According to research from car breakdown insurance specialist Green Flag reveals that 23% of Brits did not realise motorists who share a work vehicle would no longer be able to light up while on the road when the new law came into effect on 1 July 2007.
Of motorists who share a vehicle with fellow workers or other members of the public, 16% were not aware that they would be banned from smoking in their car or van even if they’re the only one in the vehicle at the time.
Green Flag issued no-smoking stickers to be placed in each recovery vehicle and wrote to its network of thousands of breakdown recovery drivers with details of how the new legislation was to affect them. The no-smoking signs are now prominently displayed in all drivers’ breakdown recovery vehicles to ensure both members and recovery vehicle drivers are aware of the new regulations.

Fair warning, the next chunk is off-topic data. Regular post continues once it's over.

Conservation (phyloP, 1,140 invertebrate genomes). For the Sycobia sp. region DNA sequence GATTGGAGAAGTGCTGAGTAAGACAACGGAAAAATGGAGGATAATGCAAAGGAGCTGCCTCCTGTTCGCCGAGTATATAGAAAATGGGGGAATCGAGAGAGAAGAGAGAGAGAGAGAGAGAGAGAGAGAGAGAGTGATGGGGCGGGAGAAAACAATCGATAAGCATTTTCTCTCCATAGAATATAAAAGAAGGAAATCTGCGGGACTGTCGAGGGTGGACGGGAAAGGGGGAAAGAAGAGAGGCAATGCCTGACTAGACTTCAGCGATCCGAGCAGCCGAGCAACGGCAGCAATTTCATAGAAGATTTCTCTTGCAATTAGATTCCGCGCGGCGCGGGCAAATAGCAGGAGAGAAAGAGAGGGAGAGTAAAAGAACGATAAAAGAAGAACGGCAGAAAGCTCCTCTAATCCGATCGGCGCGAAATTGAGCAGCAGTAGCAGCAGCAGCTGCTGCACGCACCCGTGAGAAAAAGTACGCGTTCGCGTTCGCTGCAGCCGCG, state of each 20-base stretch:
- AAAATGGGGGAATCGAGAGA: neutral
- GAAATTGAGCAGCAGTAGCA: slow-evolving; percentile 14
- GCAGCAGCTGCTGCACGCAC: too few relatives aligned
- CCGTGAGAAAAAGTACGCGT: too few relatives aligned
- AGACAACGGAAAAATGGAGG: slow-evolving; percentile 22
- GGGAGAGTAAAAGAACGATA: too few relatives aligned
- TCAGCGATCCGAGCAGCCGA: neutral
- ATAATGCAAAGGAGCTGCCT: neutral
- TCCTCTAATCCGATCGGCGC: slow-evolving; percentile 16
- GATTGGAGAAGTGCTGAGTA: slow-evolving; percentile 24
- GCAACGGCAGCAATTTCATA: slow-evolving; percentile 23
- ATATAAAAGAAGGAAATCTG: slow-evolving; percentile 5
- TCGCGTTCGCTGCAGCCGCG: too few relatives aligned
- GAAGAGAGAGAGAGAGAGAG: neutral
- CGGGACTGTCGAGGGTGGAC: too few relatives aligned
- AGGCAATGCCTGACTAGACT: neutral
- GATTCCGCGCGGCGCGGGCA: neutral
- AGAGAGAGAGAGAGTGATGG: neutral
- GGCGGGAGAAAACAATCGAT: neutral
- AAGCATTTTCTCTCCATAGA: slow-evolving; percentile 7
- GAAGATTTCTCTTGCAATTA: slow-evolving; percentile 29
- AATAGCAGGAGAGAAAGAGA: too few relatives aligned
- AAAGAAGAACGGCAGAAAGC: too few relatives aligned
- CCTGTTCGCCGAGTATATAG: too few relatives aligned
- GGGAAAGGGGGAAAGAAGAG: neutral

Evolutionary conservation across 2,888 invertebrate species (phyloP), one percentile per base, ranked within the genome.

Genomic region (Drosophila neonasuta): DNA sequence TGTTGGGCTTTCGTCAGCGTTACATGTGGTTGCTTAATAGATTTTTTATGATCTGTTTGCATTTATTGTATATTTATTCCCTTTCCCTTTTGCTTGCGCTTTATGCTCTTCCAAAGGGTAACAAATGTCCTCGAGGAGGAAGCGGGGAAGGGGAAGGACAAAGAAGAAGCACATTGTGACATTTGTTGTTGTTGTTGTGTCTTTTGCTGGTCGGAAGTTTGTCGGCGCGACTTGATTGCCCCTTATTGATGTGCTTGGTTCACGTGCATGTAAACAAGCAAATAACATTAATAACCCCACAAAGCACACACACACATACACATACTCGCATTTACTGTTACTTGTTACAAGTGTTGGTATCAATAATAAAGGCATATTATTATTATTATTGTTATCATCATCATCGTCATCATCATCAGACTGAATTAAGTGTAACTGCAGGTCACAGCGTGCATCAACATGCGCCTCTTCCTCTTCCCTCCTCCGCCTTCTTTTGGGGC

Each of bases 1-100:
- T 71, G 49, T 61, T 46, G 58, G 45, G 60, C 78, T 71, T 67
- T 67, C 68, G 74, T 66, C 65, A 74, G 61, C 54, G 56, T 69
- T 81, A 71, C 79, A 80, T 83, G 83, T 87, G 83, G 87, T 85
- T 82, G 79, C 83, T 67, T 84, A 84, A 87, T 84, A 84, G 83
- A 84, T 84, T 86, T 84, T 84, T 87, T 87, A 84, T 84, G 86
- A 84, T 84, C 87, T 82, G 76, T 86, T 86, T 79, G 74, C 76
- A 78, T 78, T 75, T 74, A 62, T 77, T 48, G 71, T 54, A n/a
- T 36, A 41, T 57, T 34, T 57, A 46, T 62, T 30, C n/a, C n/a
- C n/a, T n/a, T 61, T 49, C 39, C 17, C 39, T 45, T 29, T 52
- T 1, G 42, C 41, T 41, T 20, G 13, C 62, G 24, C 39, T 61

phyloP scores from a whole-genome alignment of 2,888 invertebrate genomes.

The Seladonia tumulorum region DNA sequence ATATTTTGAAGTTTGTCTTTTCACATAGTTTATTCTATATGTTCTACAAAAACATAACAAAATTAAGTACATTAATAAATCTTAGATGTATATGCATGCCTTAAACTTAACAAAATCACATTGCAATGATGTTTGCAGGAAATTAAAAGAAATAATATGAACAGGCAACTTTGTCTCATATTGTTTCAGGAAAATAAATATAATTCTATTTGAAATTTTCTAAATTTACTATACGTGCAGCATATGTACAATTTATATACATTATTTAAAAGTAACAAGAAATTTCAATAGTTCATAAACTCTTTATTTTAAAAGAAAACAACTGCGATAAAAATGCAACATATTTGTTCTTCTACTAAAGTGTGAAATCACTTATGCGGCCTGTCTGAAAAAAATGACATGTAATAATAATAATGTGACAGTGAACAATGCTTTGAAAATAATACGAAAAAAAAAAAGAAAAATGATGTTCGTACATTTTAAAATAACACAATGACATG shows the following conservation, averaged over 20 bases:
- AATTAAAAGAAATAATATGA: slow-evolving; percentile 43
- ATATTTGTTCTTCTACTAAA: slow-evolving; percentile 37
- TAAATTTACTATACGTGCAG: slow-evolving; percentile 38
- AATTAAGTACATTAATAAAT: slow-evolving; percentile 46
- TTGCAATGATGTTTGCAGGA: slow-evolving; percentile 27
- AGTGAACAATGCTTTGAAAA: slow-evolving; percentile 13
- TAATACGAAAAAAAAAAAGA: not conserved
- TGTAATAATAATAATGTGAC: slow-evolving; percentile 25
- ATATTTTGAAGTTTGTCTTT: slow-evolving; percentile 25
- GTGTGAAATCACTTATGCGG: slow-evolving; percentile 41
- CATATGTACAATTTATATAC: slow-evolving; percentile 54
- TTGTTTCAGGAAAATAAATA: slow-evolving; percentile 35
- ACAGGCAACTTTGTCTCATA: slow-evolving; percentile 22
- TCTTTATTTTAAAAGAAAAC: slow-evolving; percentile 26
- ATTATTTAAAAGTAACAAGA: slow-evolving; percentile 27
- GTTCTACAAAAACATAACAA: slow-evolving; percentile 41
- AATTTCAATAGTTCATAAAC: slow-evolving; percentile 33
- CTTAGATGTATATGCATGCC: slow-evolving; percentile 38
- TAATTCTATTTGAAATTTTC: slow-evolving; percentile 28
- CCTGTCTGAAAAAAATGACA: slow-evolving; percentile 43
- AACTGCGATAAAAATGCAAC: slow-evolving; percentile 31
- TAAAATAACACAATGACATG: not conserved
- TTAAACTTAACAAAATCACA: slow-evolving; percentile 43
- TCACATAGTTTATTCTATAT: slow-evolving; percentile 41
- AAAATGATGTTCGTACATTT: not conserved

Despite 99% of Brits having been aware of the impending clamp-down, confusion was rife about where the new rules apply. Especially when it came to workplaces and work vehicles as 16% of Brits did not realise the smoking ban would affect smoking in their workplace. Whilst 95% of Brits knew the ban meant an end to smoking in bars and pubs, 14% were not aware smoking would no longer be allowed in restaurants.
The ban may have had an impact among Britain’s large amount of employed drivers, as 33% of motorists who share a work vehicle with other people say they would either quit smoking completely or smoke fewer cigarettes once the ban came into force.
12% of smokers overall said they intended to quit smoking altogether. 57% of those who planned to cut down felt the ban was likely to encourage them to stop smoking in the near future.
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